Chennai: A day after a US-based journalist was questioned by police for interviewing people at Tuticorin over the Sterlite plant issue, authorities are exploring legal options, including filing a case and deporting him while probing alleged violation of visa rules.
Mark Scialla, a freelance journalist from the USA interviewed a host of people on 28 and 29 December in and around Tuticorin, the Anti-Sterlite Movement’s (ASM) Prince Cardoza, who helped him as an interpreter, said. The journalist, who arrived in that coastal town on Thursday, posed questions to them on the “health issues” they faced before and after the closure of Sterlite’s shut copper plant at Tuticorin and also met a victim of the May 2018 police firing (who sustained a bullet injury), he said.
A senior police officer told PTI that all legal options were being looked at, including registration of a case and deporting him. Such options were being examined and at the same time, the probe into the violation of visa norms was still on, the officer said.
A foreigner on a tourist visa cannot do journalistic work as per norms, and it was tantamount to breaking visa rules, he said.
Tuticorin District Collector Sandeep Nandurai told reporters that appropriate legal action would be initiated after the probe by police, who are ascertaining if Scialla “violated visa norm” and the “kind of violation” he committed.
Police was also looking into several aspects, including on whose invitation he was here and the kind of work he did here during his stay, the Collector said.
The police official said that the enquiry of local people who interacted with the US national was still not complete. They were being questioned on the basis of what Scialla had told police in connection with his work, he said. “As a tourist, Mark is free to go anywhere, but he cannot interview people and he has agreed to follow the rules,” the official said to question.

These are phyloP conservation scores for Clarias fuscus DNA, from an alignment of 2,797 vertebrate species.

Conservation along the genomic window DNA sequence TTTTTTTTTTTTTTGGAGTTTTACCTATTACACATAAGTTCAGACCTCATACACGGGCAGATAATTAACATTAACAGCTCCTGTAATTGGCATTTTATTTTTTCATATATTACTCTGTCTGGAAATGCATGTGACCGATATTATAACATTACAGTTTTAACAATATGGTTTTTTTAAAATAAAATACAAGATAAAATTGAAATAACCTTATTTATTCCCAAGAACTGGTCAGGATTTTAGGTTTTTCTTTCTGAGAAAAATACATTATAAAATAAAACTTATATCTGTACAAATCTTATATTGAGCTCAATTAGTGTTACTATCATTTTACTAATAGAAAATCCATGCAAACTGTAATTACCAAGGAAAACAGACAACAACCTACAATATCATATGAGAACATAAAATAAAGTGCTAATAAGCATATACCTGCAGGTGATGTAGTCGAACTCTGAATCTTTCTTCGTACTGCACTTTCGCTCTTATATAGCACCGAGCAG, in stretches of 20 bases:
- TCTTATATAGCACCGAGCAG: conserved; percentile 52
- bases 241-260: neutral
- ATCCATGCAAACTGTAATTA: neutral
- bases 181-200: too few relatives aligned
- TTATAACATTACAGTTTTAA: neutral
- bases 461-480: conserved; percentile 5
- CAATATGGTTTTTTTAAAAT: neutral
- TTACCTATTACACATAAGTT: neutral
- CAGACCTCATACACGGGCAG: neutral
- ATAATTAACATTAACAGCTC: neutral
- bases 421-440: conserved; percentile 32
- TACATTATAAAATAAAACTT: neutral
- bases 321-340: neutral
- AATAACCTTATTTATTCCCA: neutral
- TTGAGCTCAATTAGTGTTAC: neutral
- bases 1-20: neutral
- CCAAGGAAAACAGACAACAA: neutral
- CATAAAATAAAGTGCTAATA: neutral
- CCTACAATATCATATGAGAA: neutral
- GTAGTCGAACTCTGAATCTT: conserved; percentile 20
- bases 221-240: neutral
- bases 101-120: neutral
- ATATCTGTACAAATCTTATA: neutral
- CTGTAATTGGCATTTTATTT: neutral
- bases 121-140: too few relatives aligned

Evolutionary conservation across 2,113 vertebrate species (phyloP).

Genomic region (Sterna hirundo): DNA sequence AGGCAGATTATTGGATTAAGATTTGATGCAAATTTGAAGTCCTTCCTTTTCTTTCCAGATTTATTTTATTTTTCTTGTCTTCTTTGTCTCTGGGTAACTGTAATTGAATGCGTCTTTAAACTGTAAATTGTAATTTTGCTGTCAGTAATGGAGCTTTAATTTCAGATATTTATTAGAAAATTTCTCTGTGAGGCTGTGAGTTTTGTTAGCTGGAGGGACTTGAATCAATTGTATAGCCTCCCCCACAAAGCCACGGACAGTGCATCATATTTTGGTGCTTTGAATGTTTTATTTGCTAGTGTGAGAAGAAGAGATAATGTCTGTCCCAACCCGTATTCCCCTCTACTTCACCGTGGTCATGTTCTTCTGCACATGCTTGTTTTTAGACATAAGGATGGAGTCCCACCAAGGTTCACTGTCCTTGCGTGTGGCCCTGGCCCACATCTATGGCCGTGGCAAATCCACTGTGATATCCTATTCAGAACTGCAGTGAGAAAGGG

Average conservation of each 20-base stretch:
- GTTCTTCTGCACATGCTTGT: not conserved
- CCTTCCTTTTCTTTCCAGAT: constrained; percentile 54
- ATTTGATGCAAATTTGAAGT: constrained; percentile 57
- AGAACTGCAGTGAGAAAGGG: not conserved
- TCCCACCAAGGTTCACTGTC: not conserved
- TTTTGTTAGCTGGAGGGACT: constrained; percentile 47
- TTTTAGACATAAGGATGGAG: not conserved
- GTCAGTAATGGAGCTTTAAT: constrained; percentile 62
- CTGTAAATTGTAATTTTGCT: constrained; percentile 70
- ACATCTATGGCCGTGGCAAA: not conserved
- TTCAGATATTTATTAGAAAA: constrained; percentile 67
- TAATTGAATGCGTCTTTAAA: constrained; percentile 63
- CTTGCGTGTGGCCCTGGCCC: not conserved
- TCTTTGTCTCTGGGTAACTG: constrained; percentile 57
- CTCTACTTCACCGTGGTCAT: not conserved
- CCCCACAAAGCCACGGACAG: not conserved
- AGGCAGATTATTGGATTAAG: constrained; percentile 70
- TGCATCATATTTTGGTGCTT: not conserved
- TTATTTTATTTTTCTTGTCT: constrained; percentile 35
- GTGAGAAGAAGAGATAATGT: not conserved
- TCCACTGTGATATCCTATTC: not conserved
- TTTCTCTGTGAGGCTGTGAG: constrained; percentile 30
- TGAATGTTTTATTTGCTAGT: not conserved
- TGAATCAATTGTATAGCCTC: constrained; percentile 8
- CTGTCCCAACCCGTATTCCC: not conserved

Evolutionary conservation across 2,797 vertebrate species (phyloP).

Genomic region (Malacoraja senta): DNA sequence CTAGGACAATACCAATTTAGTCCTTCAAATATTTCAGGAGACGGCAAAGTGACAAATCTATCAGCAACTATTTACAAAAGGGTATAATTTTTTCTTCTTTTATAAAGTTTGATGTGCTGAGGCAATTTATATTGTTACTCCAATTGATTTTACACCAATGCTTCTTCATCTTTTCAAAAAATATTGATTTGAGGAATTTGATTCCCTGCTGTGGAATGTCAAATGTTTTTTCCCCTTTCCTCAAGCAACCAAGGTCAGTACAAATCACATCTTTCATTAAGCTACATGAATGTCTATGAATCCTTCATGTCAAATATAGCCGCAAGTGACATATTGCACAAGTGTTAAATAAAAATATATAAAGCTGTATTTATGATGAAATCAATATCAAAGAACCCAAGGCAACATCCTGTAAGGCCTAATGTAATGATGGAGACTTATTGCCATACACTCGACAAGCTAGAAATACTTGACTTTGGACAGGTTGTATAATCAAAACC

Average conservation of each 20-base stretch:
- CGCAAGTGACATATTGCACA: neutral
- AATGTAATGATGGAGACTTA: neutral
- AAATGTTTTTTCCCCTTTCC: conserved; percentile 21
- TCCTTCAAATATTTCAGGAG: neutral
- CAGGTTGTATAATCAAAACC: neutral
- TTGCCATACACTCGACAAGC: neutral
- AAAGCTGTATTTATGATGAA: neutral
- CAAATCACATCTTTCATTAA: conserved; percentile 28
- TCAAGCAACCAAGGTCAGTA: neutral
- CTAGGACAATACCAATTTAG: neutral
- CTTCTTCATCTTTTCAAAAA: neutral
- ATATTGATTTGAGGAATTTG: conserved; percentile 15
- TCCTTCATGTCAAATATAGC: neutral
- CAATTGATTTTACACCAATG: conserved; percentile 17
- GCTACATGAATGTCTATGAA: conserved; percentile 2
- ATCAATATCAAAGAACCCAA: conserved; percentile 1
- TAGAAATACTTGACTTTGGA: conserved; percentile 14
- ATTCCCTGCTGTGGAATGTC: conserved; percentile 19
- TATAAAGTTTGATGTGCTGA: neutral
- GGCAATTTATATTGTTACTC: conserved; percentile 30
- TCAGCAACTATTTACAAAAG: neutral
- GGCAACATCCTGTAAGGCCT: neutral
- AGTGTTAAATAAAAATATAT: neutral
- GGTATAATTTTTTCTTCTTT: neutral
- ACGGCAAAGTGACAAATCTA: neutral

Despite repeated attempts, Mark could not be reached for his comment; he neither answered text message nor a phone call. The hotel where he stays at Tuticorin, however, confirmed that he continued to stay there.
According to Mark’s twitter handle, he is an “independent writer and video journalist covering environmental conflict and social issues.” When contacted, a U S Consulate spokesperson here said “We are aware of media reports concerning the American citizen. However, due to privacy laws, we do not comment on matters involving U S citizens.”
Prince told PTI that police took him around Tuticorin for several hours on Saturday night in a vehicle before he was eventually questioned for helping Scialla. He said he received a summons from police on Monday to appear within hours.
However, he said he has replied that he would appear “at the earliest,” and not today. Fatima Babu, another leading anti-Sterlite activist said it was not their task to check under what visa a foreigner had arrived.
She led an agitation when police detained Prince for several hours for questioning. On 15 December, the National Green Tribunal set aside the Tamilnadu government order for closure of mining company Vedanta Ltd’s sterlite copper plant at Tuticorin, which was at the centre of massive protests over alleged pollution, saying it was “non sustainable” and “unjustified.”
Thirteen people were killed in police firing on 22-23 May and several injured after the protests against Sterlite turned violent in Tuticorin.